According to his biographer, James Boswell, Samuel Johnson “disapproved of a parenthesis,” and “in all his voluminous writings, not half a dozen of them will be found.” Johnson’s stately Latinate prose was so thoroughly considered, his thoughts so ordered and complete, he never needed to drop in an aside. It’s an intimidating notion of what it means to write well (who wants to be disapproved of by Dr. Johnson?), akin to the often-repeated dictum that good writers don’t use adverbs. I might say that such rules, in their austerity, are like one of those fad diets where you’re forbidden to eat anything cooked or processed—but maybe I shouldn’t, because I’d be employing simile, a figure of speech I’ve come to feel insecure about after reading Alan Hollinghurst’s new novel, The Sparsholt Affair.
I’ve written that there is no better English stylist alive than Hollinghurst, and I am far from alone in that sentiment. Critics marveling over his wizardry take sample sentences and pick them apart to demonstrate what amazing little machines they are for producing both meaning and aesthetic pleasure. Every word does double and sometimes triple duty, a fitting technique for a novelist so entranced by codes.
A less celebrated aspect to Hollinghurst’s eloquence is that he seems to be taking a stand against the humble simile. At some point while reading The Sparsholt Affair, I noticed that I almost never saw a sentence in which two things are explicitly compared using the words “like” or “as.” “He was,” he writes, describing the main character the day after learning that his father has died, leaving him an orphan, “ambushed again by the loss of his mother, felt the hard downward drag, too familiar now, of a death close at hand, of things irrefusibly to be done.” His grief isn’t like a weight, it is a weight. Anyone who has been through this experience can testify to the precise accuracy of this line, even to the—gasp!—adverb “irrefusibly,” not even a legit word, but compressing within it the balky, childish longing to escape the implacable machinery and logistics of mourning.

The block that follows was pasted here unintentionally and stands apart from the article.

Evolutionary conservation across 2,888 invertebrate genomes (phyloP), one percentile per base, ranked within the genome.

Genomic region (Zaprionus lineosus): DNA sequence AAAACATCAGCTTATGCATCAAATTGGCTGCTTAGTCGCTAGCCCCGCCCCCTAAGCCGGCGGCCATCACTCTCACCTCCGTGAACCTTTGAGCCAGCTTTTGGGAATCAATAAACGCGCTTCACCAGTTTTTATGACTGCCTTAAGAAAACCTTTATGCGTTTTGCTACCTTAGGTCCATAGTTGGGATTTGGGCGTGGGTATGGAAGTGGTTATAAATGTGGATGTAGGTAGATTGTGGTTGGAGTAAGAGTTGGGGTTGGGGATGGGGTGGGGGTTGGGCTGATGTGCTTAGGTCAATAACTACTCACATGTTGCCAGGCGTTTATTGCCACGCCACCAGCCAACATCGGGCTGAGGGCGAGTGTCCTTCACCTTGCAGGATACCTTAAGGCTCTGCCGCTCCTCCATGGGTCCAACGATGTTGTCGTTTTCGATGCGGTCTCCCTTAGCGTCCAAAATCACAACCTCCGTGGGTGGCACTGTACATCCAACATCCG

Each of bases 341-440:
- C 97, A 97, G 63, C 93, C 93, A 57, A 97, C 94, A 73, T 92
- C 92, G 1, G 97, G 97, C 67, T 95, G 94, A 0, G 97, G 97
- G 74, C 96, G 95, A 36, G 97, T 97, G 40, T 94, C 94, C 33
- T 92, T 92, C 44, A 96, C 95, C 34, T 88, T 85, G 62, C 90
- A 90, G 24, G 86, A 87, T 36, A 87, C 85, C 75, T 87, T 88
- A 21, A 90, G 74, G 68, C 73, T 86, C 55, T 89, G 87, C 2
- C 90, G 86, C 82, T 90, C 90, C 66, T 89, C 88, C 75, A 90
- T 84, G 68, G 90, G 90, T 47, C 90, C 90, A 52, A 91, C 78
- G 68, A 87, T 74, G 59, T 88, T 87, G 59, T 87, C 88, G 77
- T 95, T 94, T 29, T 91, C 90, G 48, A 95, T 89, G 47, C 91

I was tempted to count the pages between similes in The Sparsholt Affair. You could make a drinking game out of taking a shot every time Hollinghurst uses this figure of speech, and you’d never get drunk. Merely to comment on a resemblance, I suspect, is in his eyes pretty thin stuff. The world is more vivid, more compacted in its sensations and significance, than a wan noticing of similarities can ever convey. Everything is many things at once.